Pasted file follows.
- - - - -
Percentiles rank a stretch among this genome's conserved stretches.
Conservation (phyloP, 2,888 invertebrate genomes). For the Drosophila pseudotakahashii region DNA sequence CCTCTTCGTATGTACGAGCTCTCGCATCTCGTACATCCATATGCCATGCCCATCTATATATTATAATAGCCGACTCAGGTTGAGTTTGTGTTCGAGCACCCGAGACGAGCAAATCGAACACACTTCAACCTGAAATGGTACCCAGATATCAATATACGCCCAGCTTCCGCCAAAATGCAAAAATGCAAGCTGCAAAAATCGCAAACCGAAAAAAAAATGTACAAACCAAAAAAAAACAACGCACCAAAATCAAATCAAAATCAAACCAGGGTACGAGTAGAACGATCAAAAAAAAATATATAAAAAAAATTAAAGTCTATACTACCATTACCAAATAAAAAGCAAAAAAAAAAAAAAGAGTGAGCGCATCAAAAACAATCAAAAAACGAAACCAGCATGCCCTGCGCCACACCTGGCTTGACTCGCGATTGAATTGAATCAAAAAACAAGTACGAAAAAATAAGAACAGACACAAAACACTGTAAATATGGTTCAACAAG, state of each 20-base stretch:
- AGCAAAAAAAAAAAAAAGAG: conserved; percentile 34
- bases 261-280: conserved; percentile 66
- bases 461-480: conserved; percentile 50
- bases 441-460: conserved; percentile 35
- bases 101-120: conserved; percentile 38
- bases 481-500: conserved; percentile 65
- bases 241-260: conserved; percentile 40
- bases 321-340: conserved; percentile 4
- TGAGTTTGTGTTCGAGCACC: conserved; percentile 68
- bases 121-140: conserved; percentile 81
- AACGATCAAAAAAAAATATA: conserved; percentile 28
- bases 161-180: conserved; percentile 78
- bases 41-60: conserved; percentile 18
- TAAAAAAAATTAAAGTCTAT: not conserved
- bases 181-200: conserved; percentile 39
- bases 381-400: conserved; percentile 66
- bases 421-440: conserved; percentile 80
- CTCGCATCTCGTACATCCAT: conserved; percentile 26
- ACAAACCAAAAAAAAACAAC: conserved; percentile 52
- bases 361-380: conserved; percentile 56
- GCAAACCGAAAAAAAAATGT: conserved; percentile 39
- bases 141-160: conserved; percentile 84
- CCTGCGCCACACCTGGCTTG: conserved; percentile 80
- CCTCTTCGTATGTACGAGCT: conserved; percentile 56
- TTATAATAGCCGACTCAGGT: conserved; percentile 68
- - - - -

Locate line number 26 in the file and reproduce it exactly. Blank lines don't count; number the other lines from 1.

- CCTCTTCGTATGTACGAGCT: conserved; percentile 56